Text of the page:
Reading your old blog posts can also serve as a reminder that your writer’s block is only temporary. It’s so easy to get discouraged as a blogger when writer’s block strikes, but reading back old posts can help you to remind yourself that you have written good content before, and you will again.
Analyse Your Blog
You might think that reading back your old blog posts is analysing your blog, and to a degree, I think it is. I do, however, think analysing your blog can go further than this if you want to.
If you want to analyse your blog to overcome writer’s blog, I recommend going back and exploring what your most popular posts are. WordPress and Google Analytics both have functions that will allow you to check this out.
By looking at your most popular posts, you will see what people enjoy reading on your blog the most. This will help you by allowing you to see what people want more of when they visit your blog.
Don’t get me wrong, I’m definitely not saying you need to post everything to appease your readers, but compromising with content isn’t a bad idea, especially if you’re struggling to come up with ideas yourself.
And who knows? Your most popular content might be what you like writing about the most anyway, and analysing the results may provide you with the push you need to continue writing about it.
Search Pinterest Boards For Inspiration
Will I ever write a blog post where I don’t mention how much I love Pinterest? Maybe… but not today.
One of the things I love about Pinterest is that you can use it for so many different things. Lots of people use it to promote blog posts, but it can also be a great source of inspiration for bloggers and non-bloggers alike.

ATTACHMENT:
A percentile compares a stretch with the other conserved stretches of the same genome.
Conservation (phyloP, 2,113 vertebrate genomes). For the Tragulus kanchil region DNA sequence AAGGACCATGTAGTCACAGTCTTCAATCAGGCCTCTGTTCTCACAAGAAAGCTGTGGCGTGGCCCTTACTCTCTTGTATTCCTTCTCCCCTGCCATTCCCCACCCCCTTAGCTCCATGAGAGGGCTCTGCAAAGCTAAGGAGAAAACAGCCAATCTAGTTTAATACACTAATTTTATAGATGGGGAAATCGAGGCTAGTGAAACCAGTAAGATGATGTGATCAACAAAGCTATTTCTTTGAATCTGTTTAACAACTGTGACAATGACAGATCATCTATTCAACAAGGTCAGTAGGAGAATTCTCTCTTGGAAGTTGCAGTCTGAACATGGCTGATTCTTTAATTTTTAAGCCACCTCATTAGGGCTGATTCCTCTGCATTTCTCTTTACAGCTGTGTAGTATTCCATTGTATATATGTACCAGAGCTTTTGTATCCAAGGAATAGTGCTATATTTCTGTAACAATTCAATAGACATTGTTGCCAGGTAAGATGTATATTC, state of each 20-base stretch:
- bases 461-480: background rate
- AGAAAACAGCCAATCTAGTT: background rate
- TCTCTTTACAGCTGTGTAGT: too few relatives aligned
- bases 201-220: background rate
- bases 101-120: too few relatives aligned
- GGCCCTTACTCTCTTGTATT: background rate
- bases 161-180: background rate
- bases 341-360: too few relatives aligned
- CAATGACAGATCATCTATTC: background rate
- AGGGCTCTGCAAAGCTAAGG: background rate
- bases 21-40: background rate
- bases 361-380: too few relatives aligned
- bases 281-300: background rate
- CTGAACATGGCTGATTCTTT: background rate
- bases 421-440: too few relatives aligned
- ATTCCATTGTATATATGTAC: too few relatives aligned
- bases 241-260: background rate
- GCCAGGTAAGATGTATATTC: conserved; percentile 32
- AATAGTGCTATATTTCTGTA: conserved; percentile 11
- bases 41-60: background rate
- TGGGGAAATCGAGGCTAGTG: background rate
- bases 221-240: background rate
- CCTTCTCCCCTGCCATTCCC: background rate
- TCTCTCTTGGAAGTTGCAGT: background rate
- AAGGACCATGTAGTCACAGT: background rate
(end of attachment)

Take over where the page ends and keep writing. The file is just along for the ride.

The truth is, whatever niche you consider yourself to be a part of, you won’t be the only one writing about it. Even if you are a lifestyle blogger, there are a million ways to find other lifestyle-related blog posts to give you ideas. Group boards are great, but you even find blog post ideas to help you with your writer’s block by typing ‘blog post ideas’ into Pinterest’s search bar.
Take A Break
I know further up in this blog post I said that sometimes the best way to overcome writer’s block was to just write, but sometimes, even that isn’t enough. Sometimes writer’s block is a sign that you’ve been burning the candle at both ends and you need to take a break to do something else.
Let’s be real with ourselves for a moment and admit that blogging isn’t an easy thing. Writing a blog post isn’t just about having an idea, writing it, and hitting publish.
You have to fit in time to come up with the idea, carry out research, plan the article, write the article, and edit the article all before anyone else reads it.